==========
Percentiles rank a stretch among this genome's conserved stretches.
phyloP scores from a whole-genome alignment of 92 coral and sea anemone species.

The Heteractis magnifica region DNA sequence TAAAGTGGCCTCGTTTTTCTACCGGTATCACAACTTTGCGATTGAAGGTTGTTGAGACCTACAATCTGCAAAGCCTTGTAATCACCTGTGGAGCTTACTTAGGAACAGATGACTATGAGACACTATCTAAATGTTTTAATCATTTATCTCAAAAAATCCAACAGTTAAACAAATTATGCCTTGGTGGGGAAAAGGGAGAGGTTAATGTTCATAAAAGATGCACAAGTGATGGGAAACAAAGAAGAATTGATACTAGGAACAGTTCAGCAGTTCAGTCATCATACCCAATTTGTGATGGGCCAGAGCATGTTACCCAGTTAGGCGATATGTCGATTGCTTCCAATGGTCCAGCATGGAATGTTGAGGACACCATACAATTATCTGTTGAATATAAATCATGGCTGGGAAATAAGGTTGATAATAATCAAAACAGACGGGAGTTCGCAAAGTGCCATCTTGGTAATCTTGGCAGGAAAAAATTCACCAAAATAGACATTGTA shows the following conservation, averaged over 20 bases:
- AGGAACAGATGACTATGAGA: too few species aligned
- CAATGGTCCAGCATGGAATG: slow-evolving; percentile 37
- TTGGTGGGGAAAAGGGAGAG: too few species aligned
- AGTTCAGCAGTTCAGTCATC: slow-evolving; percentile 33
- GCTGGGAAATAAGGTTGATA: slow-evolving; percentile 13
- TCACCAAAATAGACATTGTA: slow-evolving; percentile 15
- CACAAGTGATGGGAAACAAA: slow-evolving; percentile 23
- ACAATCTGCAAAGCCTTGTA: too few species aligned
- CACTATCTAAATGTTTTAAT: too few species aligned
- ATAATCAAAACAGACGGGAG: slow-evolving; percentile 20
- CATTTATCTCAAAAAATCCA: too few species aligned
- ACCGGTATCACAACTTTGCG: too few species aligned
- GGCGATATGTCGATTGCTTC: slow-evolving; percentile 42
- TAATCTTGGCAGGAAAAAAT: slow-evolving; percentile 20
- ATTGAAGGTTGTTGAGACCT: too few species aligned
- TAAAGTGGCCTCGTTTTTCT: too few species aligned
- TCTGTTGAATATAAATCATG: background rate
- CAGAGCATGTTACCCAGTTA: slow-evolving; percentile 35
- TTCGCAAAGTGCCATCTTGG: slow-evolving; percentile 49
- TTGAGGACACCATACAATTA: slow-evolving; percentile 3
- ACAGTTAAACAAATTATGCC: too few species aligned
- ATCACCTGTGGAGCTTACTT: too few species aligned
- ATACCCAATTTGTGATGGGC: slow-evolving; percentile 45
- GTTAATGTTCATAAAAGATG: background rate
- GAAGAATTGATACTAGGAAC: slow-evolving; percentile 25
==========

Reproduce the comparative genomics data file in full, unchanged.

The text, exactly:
Percentiles rank a stretch among this genome's conserved stretches.
phyloP scores from a whole-genome alignment of 92 coral and sea anemone species.

The Heteractis magnifica region DNA sequence TAAAGTGGCCTCGTTTTTCTACCGGTATCACAACTTTGCGATTGAAGGTTGTTGAGACCTACAATCTGCAAAGCCTTGTAATCACCTGTGGAGCTTACTTAGGAACAGATGACTATGAGACACTATCTAAATGTTTTAATCATTTATCTCAAAAAATCCAACAGTTAAACAAATTATGCCTTGGTGGGGAAAAGGGAGAGGTTAATGTTCATAAAAGATGCACAAGTGATGGGAAACAAAGAAGAATTGATACTAGGAACAGTTCAGCAGTTCAGTCATCATACCCAATTTGTGATGGGCCAGAGCATGTTACCCAGTTAGGCGATATGTCGATTGCTTCCAATGGTCCAGCATGGAATGTTGAGGACACCATACAATTATCTGTTGAATATAAATCATGGCTGGGAAATAAGGTTGATAATAATCAAAACAGACGGGAGTTCGCAAAGTGCCATCTTGGTAATCTTGGCAGGAAAAAATTCACCAAAATAGACATTGTA shows the following conservation, averaged over 20 bases:
- AGGAACAGATGACTATGAGA: too few species aligned
- CAATGGTCCAGCATGGAATG: slow-evolving; percentile 37
- TTGGTGGGGAAAAGGGAGAG: too few species aligned
- AGTTCAGCAGTTCAGTCATC: slow-evolving; percentile 33
- GCTGGGAAATAAGGTTGATA: slow-evolving; percentile 13
- TCACCAAAATAGACATTGTA: slow-evolving; percentile 15
- CACAAGTGATGGGAAACAAA: slow-evolving; percentile 23
- ACAATCTGCAAAGCCTTGTA: too few species aligned
- CACTATCTAAATGTTTTAAT: too few species aligned
- ATAATCAAAACAGACGGGAG: slow-evolving; percentile 20
- CATTTATCTCAAAAAATCCA: too few species aligned
- ACCGGTATCACAACTTTGCG: too few species aligned
- GGCGATATGTCGATTGCTTC: slow-evolving; percentile 42
- TAATCTTGGCAGGAAAAAAT: slow-evolving; percentile 20
- ATTGAAGGTTGTTGAGACCT: too few species aligned
- TAAAGTGGCCTCGTTTTTCT: too few species aligned
- TCTGTTGAATATAAATCATG: background rate
- CAGAGCATGTTACCCAGTTA: slow-evolving; percentile 35
- TTCGCAAAGTGCCATCTTGG: slow-evolving; percentile 49
- TTGAGGACACCATACAATTA: slow-evolving; percentile 3
- ACAGTTAAACAAATTATGCC: too few species aligned
- ATCACCTGTGGAGCTTACTT: too few species aligned
- ATACCCAATTTGTGATGGGC: slow-evolving; percentile 45
- GTTAATGTTCATAAAAGATG: background rate
- GAAGAATTGATACTAGGAAC: slow-evolving; percentile 25